(Updated on Dec 8, 2017)
First, you know the Safari on iPhone X automatically applies paddings. The contents will be restricted inside the safe area by default.
Fig1. Safari with default paddings – portrait
Fig.2. Safari with default paddings – landscape
From web developer’s perspective, as Apple/ WebKit team mentions, you can exclude the auto-applied paddings to use the whole screen on iPhone X by declaring
viewport-fit=cover within viewport meta element in the HTML.
Fig.3. Safari with viewport-fit=cover – portrait
Fig.4. Safari with viewport-fit=cover – landscape
From app developer’s perspective, WKWebView applies its
contentInset (actually it is a property of
webView.scrollView) as much as the
safeAreaInsets, by default.
Fig.5. WKWebView with default paddings – portrait
Fig.6. WKWebView with default paddings – landscape
When a WKWebView instance loads a webpage which has that declaration, its scroll view (
webView.scrollView) switches the
contentInsetAdjustmentBehavior property from
UIScrollViewContentInsetAdjustmentNever. This means that the web view takes amount of the
safeAreaInsets paddings off from the
contentInset, so that your contents go underneath the navigation bar, tool/tab bar, and the notch, at initial state.
Fig.7. WKWebView with viewport-fit=cover – portrait
Fig.8. WKWebView with viewport-fit=cover – landscape
However, this behavior is different from Safari, as Fig.3 and 4. On Safari, the content does not go underneath the navigation bar at initial state, even you are declaring
Originally UIView can have its
safeAreaInsets for all four edges, and UIScrollView’s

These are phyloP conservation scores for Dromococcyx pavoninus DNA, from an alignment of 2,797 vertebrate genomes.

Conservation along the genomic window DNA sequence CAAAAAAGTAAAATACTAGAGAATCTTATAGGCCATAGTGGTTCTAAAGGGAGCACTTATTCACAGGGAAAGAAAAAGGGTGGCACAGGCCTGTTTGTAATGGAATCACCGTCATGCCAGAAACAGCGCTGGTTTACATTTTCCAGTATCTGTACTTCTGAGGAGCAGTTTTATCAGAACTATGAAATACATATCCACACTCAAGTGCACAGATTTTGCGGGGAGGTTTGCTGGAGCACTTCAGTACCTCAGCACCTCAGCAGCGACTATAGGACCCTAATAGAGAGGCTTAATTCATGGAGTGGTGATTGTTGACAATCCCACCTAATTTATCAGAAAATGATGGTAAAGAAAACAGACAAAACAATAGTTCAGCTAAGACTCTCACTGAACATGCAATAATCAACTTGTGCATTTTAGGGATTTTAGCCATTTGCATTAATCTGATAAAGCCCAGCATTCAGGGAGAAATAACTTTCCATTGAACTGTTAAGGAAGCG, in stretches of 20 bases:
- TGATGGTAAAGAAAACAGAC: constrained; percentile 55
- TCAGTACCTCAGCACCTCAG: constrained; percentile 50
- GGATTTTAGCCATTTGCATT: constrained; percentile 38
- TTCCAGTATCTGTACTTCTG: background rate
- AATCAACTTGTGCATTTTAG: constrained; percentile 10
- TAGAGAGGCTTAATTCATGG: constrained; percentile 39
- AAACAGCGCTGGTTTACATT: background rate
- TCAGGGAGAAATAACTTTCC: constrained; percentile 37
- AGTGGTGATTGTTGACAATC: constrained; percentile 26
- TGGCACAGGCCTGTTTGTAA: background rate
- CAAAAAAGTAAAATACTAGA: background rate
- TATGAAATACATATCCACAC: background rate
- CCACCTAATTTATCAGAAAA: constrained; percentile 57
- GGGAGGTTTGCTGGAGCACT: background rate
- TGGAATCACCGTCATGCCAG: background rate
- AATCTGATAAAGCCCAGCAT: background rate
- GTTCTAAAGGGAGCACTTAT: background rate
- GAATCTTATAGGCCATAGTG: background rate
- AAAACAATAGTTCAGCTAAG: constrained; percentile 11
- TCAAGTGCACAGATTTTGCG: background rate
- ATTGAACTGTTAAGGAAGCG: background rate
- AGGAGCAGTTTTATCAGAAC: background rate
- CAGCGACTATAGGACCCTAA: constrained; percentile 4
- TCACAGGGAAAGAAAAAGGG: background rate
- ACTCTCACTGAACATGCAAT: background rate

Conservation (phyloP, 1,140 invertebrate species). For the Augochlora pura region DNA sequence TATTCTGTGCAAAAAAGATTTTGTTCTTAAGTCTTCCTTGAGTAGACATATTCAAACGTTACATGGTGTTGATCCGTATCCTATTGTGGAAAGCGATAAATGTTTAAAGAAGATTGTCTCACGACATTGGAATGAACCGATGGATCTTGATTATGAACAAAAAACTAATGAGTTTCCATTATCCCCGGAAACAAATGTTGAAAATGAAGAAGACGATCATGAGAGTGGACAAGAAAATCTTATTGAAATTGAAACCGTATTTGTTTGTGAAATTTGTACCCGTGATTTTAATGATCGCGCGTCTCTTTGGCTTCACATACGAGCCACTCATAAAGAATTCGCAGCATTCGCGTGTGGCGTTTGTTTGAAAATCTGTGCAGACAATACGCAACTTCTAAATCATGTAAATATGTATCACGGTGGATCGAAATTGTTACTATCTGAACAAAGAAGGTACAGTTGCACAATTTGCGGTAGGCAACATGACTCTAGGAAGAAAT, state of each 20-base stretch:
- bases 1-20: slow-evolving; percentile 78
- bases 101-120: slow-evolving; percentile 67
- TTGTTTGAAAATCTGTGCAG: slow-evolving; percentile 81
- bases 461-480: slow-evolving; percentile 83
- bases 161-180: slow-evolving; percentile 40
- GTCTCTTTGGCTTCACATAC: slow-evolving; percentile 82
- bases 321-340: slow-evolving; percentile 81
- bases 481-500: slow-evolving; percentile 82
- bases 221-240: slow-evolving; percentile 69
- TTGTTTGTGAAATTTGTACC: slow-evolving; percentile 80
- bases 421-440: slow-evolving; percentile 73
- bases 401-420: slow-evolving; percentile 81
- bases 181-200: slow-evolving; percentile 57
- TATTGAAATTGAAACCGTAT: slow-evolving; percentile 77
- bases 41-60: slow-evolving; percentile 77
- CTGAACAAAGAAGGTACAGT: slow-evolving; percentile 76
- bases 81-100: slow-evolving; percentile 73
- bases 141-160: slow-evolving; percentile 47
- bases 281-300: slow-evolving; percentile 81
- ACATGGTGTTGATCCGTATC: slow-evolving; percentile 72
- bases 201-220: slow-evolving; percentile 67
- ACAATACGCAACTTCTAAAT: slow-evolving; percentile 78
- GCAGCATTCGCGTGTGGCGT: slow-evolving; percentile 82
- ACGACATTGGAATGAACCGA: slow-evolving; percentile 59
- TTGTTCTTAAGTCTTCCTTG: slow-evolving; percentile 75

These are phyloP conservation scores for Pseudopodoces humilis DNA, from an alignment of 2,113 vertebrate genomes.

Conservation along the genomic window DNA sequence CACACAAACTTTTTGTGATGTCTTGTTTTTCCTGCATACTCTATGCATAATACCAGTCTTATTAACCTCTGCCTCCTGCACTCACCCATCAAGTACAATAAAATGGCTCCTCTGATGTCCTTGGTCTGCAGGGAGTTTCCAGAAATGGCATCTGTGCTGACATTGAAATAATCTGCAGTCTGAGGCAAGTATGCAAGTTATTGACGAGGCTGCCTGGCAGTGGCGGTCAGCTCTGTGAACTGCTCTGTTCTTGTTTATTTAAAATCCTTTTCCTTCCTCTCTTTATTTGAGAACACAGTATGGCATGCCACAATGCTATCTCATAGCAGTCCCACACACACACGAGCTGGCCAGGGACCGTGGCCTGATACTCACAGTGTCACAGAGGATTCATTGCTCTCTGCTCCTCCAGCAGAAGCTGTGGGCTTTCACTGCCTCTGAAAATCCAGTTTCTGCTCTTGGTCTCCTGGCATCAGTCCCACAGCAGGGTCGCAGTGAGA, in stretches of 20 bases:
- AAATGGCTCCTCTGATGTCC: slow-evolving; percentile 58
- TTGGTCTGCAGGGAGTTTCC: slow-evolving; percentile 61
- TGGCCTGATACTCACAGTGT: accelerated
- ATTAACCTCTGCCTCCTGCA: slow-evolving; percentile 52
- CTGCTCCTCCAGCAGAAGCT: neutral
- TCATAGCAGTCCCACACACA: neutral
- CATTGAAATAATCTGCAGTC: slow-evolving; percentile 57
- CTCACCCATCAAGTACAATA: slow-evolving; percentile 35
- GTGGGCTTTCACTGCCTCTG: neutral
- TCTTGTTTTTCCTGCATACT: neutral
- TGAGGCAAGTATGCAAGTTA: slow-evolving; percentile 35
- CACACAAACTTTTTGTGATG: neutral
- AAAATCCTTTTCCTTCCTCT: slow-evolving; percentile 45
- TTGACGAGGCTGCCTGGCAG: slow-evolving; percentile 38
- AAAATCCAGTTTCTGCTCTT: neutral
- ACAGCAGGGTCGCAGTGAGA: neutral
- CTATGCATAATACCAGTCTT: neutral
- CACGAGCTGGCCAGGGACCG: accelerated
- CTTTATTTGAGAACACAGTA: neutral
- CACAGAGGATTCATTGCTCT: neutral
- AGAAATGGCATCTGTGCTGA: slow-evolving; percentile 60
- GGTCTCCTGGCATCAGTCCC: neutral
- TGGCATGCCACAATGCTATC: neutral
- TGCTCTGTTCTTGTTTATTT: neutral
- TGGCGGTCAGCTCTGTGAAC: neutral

contentInsetAdjustmentBehavior property also affects four edges. When you have a navigation bar and a tool/tab bar then place a
WKWebView instance as filling the screen with setting the
UIScrollViewContentInsetAdjustmentNever, you will see the content goes under the navigation bar and the tool/tab bar like fig.7 and 8. This is what you expect, and this is exactly what happens when you declare
viewport-fit=cover in the HTML with WKWebView.
So why Safari looks different? Is it because Safari’s web view is placed below the navigation bar (so the contentInset.top is always 0)? No, you can tell it is placed filling the whole screen because when you scroll a page, the content goes up underneath the navigation bar, and you can see it through the translucent navigation bar (in portrait).
OK, it seems like – Safari’s web view is placed filling the screen, and it always do have
contentInset.top as much as the navigation bar height, but actually it always has no
safeAreaInset.top which is represented by
env(safe-area-inset-top), no matter if you declare
viewport-fit=cover or not. In other words, even when you declare
viewport-fit=cover in the HTML, Safari does not take amount of
safeAreaInsets.top off from its
contentInset.top, while it is taking
safeAreaInsets off from other 3 edges (left, right, bottom).
That is why the content does not go under the navigation bar at initial state on Safari even if you declare
For example, apple.com home page is declaring
viewport-fit=cover but does not seem to be applying
env(safe-area-inset-top) to its header bar. Safari displays it appropriately. However, on my custom web browser made with WKWebView, the header bar goes under the navigation bar inappropriately and is snapped onto the top edge of the screen (WKWebView). It is because the